Payroll: Beti from Paycom. Beti identifies payroll errors and guides employees to resolve them before payroll submission, resulting in improved data accuracy, reduced employer liability, increased process oversight and unparalleled employee insight into pay—the latter of which can help reduce a major source of employee frustration.
Productivity: Joyous. Joyous starts thousands of conversations among frontline workers, leaders and subject matter experts on operational topics. It then uses a new AI solution to find opportunities for improvement across all those conversations, helping employees become more efficient and the organisation smarter.
Development: Oracle Opportunity Marketplace. This solution surfaces internal roles, projects and gigs to employees, allowing them to find opportunities to extend or develop new skills, while simultaneously helping managers accomplish important tasks.
Finally, it is important for HR leaders to not overlook the challenges and potential issues with burnout in their own HR teams. Recent reporting by HRE pointed out that “HR leaders ranked the highest among other professionals when it comes to two key burnout metrics,” according to Executive Networks’ 2023 Future of Working and Learning Report and “HR leaders were substantially more likely than others to be at risk of leaving their current employer in the next 12 months.” These figures, as well as the lived experience of HR leaders in most organisations remind us that HR professionals are not somehow immune from all the mental health, stress and burnout challenges impacting all members of the organisation. HR should follow the advice they give to employees: Utilise available support resources, have open conversations with management, and work to identify and act on problems with burnout before they become too severe.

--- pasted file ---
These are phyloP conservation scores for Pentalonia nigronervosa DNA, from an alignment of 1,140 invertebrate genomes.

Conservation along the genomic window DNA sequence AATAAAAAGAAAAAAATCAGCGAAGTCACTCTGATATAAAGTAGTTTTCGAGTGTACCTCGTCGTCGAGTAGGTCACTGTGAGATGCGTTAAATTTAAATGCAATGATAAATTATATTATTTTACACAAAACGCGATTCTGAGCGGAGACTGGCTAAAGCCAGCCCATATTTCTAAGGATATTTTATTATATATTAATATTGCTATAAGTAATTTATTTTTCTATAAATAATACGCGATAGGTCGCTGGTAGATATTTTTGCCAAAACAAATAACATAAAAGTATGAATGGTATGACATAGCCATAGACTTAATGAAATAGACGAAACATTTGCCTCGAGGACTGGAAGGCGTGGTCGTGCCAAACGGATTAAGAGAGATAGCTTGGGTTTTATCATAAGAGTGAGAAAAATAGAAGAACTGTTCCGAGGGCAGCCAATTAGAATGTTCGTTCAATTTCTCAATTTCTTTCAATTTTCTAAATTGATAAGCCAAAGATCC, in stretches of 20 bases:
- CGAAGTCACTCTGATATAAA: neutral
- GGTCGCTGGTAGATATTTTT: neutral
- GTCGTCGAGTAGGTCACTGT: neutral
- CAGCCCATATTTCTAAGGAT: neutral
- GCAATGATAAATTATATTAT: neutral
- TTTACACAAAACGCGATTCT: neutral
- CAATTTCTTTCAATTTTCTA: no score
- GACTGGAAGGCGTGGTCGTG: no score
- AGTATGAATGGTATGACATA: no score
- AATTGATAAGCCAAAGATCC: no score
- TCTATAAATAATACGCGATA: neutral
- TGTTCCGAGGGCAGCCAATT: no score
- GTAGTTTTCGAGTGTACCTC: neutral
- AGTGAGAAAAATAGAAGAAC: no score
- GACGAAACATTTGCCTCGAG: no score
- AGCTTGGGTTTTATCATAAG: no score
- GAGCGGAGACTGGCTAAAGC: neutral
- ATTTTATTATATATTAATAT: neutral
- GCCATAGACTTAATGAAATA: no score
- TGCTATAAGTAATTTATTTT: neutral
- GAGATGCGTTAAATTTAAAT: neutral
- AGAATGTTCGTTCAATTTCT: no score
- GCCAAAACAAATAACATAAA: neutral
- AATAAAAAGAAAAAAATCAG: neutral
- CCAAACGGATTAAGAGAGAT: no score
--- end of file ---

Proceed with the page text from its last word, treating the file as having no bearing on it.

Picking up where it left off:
The problem of employees burnout will be a focus area of the upcoming Health & Benefits Leadership Conference in May, where benefits leaders, industry experts and providers of benefits technology solutions will all be in attendance, sharing insights to help organisations make progress on these important issues, and demonstrate support and care for their workforces. I will be at HBLC as well, ready to learn—and I hope to see you there!
Steve Boese is HRE’s Inside HR Tech columnist and chair of HRE’s HR Technology Conference. This article was first published on Human Resource Executive.